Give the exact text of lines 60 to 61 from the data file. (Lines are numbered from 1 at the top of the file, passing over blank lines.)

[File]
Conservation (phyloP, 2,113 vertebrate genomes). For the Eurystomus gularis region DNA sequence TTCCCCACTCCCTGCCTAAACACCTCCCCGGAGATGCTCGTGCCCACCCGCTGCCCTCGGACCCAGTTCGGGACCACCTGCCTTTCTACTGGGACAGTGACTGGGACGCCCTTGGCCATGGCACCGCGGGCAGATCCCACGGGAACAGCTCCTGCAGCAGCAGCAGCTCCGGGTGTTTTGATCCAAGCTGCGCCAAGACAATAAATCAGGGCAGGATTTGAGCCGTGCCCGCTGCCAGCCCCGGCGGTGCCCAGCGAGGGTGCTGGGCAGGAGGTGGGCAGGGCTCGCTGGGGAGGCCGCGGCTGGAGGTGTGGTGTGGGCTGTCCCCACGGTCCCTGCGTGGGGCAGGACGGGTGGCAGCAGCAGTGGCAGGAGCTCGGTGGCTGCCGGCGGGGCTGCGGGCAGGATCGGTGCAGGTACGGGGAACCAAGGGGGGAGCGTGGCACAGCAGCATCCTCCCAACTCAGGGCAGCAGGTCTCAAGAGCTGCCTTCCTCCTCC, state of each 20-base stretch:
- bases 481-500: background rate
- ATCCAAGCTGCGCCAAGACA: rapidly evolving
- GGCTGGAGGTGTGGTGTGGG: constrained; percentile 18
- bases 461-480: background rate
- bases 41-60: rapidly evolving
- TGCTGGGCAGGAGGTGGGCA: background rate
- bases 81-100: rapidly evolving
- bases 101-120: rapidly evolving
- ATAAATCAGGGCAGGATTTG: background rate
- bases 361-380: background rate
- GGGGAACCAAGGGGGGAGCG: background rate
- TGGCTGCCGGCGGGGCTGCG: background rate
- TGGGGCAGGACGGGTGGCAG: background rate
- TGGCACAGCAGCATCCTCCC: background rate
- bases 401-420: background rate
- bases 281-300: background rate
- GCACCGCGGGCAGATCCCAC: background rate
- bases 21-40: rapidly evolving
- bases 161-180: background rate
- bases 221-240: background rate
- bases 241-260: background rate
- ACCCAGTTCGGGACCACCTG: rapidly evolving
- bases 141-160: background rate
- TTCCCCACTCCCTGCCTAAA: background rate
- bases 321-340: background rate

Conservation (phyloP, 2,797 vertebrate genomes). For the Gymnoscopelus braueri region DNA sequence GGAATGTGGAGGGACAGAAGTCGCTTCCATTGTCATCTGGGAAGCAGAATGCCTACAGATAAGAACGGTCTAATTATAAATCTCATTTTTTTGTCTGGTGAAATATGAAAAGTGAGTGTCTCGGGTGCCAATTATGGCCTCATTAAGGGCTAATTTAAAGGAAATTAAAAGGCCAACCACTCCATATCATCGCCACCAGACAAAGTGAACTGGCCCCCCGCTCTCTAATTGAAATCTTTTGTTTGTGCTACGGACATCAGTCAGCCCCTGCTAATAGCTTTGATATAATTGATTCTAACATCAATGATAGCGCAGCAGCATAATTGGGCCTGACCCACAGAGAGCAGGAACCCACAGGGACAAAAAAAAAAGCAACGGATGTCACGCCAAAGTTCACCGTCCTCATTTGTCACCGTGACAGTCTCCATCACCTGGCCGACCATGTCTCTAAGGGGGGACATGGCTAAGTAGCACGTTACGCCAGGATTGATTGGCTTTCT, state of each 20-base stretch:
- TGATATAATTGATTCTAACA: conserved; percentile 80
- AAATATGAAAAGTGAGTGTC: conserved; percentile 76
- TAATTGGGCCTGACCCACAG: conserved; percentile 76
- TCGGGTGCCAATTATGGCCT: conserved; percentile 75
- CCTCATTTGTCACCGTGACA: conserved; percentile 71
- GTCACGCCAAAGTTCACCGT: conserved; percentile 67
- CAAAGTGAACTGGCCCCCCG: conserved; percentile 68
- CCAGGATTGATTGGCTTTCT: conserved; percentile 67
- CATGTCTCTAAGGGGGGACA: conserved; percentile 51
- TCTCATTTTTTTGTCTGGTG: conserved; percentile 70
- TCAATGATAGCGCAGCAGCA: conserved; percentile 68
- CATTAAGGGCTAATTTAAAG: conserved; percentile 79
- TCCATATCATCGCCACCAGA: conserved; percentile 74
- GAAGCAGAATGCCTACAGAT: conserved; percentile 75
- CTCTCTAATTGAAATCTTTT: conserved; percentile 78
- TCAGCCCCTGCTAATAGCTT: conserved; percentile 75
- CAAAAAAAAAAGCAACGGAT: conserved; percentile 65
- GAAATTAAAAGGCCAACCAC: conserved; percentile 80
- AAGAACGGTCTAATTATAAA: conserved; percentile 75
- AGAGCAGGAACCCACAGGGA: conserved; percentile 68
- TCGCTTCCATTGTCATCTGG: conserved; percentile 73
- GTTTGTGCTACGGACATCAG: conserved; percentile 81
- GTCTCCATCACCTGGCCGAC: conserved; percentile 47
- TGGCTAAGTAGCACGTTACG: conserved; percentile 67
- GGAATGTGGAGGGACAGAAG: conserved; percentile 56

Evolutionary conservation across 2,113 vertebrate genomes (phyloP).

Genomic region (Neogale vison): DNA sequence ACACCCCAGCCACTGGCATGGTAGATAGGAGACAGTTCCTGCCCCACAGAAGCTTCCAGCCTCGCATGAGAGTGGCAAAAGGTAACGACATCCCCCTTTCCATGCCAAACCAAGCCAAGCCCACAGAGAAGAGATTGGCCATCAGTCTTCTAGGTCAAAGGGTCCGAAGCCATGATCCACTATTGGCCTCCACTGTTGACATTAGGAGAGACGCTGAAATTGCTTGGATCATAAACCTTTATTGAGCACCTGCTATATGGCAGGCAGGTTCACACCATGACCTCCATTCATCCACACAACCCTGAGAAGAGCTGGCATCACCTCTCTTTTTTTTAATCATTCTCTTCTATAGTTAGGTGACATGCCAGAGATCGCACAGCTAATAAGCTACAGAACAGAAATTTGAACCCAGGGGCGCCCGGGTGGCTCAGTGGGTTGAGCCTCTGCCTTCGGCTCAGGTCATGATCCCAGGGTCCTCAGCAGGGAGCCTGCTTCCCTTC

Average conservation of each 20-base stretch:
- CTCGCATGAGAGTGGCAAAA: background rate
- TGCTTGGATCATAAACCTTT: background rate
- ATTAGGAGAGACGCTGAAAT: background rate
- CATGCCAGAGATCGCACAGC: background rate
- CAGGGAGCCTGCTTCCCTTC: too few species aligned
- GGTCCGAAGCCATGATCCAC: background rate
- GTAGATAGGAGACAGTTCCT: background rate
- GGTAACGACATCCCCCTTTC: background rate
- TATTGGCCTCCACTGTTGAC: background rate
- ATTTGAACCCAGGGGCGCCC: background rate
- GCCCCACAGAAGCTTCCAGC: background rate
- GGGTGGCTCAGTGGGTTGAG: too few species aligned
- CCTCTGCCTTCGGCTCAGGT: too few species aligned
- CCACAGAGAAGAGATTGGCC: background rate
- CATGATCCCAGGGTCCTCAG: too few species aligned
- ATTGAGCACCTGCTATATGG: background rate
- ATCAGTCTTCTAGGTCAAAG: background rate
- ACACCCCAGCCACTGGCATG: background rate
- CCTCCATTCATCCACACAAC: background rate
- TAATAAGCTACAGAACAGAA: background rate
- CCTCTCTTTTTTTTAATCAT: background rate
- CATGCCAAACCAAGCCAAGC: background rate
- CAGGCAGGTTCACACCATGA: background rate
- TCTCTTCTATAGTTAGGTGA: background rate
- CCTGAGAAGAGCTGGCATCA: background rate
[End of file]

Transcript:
- CAGGGAGCCTGCTTCCCTTC: too few species aligned
- GGTCCGAAGCCATGATCCAC: background rate